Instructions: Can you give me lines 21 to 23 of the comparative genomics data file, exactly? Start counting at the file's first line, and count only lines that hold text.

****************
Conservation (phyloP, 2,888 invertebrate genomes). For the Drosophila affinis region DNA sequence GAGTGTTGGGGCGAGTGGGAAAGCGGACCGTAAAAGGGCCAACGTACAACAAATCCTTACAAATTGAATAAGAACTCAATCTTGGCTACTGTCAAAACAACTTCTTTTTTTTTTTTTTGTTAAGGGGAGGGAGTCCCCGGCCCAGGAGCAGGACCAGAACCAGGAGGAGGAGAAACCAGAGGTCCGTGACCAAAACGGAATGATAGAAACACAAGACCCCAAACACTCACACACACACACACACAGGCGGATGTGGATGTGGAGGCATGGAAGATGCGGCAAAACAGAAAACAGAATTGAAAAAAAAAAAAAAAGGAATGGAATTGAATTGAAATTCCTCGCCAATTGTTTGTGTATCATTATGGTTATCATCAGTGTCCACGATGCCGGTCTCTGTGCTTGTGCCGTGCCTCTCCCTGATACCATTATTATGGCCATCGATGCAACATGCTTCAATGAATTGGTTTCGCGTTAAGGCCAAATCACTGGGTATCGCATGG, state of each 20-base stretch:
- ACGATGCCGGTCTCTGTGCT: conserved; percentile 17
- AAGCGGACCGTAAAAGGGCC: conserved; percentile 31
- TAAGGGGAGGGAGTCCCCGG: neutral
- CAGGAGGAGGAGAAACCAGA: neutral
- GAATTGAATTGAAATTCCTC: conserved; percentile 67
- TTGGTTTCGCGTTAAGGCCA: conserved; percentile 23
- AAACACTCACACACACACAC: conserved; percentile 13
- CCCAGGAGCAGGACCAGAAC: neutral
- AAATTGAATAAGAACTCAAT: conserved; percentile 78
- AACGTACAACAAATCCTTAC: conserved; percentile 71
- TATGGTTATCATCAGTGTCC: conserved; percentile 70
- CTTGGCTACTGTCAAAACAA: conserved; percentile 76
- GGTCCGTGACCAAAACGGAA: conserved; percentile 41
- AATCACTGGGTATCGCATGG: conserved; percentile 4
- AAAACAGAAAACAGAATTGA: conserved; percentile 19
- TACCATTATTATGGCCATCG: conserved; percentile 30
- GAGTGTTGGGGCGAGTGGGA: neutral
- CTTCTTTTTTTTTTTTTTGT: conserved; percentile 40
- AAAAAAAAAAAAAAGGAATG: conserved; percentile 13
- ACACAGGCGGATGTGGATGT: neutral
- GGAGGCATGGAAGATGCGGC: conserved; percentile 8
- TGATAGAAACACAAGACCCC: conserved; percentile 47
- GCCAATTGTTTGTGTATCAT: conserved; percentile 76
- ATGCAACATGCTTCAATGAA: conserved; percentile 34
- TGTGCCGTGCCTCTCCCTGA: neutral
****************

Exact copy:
- ACACAGGCGGATGTGGATGT: neutral
- GGAGGCATGGAAGATGCGGC: conserved; percentile 8
- TGATAGAAACACAAGACCCC: conserved; percentile 47